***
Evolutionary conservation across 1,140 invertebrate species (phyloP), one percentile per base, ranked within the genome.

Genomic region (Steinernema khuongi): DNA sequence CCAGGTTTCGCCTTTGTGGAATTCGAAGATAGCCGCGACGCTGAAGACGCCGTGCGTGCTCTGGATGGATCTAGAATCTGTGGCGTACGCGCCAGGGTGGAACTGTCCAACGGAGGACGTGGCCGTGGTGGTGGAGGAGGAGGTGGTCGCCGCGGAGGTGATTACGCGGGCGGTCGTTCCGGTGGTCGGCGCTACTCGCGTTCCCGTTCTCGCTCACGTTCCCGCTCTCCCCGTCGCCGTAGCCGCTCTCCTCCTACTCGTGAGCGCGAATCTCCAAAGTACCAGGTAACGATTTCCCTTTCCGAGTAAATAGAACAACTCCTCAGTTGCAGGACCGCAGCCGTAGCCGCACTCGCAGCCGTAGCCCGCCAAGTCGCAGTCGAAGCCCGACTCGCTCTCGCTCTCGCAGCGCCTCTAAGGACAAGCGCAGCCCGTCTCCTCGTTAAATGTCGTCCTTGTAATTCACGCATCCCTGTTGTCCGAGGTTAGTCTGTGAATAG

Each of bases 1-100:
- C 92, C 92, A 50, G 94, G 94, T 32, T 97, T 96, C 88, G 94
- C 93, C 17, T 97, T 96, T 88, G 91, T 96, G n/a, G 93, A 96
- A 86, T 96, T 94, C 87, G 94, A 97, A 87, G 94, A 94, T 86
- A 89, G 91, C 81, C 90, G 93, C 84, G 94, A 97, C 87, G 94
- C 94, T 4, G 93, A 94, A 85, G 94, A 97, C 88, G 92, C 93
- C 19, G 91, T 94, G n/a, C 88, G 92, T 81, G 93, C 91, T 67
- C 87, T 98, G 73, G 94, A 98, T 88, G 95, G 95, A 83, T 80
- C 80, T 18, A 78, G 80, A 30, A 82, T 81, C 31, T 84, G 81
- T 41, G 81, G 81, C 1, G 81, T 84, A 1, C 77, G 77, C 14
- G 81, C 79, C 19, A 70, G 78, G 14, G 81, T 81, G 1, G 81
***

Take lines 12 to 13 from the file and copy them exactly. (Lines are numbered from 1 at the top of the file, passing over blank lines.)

- T 41, G 81, G 81, C 1, G 81, T 84, A 1, C 77, G 77, C 14
- G 81, C 79, C 19, A 70, G 78, G 14, G 81, T 81, G 1, G 81